The Buy For Less grocery chain and now its new flagship store, Uptown Grocery Co., 1230 W. Covell Rd. in Edmond, stock the city’s most comprehensive selection of the stuff.
“This incredible category has seen the strongest growth in the last few years,” said John Dotson, Buy for Less’ natural-foods buyer.
You can easily be enticed by the clever brand names: Maui & Sons, Blue Monkey, Coco Juice, Pure Naked and Zico. So ingenious and tropical, you might overlook the variation in prices that ranges from $1.69 to $2.49 for a 17.5-ounce serving. Most are sold in plastic bottles, cans or Tetra Paks.
Flavor blends are almost limitless.
Besides plain coconut, creative combinations include pineapple, peach blended with kiwi, mango, passion fruit, acai and pomegranate.
“Chocolate was the hot flavor last year,” said Dotson. “Flavors give non-water drinkers a choice and make it more palatable.”
Other local retailers have eagerly jumped on the new trend. Coconut water is stacked along with bottled waters and sodas in most stores’ soft-drink sections. Interestingly enough, the beverage is now being sold in single servings in the small refrigerated coolers next to cashier stations at many big-box shops.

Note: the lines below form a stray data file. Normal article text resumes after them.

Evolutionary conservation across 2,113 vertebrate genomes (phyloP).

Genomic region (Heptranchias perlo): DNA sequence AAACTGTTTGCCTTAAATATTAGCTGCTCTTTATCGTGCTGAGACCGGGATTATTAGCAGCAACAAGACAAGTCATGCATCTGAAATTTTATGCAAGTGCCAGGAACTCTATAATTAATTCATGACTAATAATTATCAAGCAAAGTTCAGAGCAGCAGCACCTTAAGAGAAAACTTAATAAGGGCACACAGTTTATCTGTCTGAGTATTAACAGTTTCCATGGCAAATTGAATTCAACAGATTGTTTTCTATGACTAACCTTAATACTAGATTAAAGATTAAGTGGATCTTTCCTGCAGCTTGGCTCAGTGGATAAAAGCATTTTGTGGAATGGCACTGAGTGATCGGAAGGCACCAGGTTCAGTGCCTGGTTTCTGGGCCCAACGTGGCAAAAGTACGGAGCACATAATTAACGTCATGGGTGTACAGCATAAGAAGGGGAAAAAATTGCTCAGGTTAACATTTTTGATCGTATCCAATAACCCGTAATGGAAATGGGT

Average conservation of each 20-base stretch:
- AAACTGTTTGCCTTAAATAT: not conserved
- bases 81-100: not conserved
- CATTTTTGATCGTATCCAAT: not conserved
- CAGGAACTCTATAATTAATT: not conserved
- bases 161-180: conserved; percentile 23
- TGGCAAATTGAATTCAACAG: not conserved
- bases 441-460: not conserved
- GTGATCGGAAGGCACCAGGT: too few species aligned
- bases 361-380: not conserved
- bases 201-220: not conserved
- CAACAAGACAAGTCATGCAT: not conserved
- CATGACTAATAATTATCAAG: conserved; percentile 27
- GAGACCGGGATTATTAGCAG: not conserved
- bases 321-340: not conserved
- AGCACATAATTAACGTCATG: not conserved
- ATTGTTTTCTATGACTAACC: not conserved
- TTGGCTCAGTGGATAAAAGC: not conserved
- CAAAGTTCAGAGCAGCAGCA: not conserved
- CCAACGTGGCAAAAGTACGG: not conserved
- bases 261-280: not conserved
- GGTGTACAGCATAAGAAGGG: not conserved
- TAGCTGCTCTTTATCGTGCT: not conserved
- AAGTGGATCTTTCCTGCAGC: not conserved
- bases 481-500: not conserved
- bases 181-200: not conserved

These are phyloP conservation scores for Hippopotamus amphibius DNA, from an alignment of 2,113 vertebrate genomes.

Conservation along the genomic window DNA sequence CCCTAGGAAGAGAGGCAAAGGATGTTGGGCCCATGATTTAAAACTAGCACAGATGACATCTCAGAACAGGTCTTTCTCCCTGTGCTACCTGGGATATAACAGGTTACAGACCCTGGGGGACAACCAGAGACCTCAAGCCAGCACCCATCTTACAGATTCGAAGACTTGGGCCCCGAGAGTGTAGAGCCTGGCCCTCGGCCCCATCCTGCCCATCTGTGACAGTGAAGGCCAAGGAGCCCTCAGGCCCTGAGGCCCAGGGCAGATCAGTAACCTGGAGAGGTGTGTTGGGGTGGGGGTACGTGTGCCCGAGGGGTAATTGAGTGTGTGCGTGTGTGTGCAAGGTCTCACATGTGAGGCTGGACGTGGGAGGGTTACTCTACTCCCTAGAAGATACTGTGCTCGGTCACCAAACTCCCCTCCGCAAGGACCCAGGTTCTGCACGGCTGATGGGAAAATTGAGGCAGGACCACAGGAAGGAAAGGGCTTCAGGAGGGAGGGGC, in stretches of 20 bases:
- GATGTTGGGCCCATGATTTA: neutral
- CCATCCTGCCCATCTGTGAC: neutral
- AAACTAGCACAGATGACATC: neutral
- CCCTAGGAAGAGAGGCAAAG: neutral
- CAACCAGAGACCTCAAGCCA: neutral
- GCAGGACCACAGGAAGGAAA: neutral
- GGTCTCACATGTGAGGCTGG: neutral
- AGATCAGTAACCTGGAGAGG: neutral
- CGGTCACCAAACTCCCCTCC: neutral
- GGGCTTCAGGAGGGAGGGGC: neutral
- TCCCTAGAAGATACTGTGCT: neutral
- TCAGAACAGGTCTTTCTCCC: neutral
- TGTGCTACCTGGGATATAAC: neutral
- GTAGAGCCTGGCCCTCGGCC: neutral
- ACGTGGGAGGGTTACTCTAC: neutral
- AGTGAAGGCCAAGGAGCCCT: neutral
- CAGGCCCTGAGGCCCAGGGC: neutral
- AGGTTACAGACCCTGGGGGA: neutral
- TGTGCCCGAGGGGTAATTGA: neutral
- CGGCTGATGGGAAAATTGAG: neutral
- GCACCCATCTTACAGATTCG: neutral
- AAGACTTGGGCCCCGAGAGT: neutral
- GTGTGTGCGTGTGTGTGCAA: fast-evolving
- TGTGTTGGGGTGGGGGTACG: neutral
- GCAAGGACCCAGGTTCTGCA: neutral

“I despise coconut, but I bought [the water] to make a Thai recipe,” said Jessica Hunt, among the fans of coconut water. “I tasted [it], and thought it was really good and refreshing. It was much better than bland water.”
Coconut water, which long has been enjoyed from the Caribbean to Malaysia, is nothing new. Street vendors lop away tops of coconuts and, once the green husks are stripped, remove the water. The operation has ramped up as more companies work to fill the gap to commercially grow and sell the liquid while marketing its healthy image.
The water doesn’t have fat, in contrast to coconut milk that is pressed from the flesh. With about 60 calories for an 8-ounce serving, coconut water typically has a lower calorie count than most fruit juices.
Coconut-water producers contend their product is a healthy substitute to sugary sports drinks because it not only hydrates, but replenishes lost electrolytes such as magnesium, sodium and potassium, which are known to help prevent cramping. Other publicized benefits might include improved immunity, increased circulation and reduced risks for cancer, stroke and heart disease.
However, Brian Atterbury, fitness trainer and owner for Results Fitness and Nutrition Center in Edmond, believes this is just another fad.
“It’s all Marketing 101 by celebrities with high school degrees,” he said. “If you drink 10 to 12 glasses a day, it’s not a good idea [because] that’s over 150 grams of carbohydrates and 600 calories.”
He recommended sticking to plain water following vigorous exercise.
you decide to crack open a coconut, buy some Zico in bulk or stick with
plain ol’ water, the choice is yours — just keep yourself hydrated.
Photo by Shannon Cornman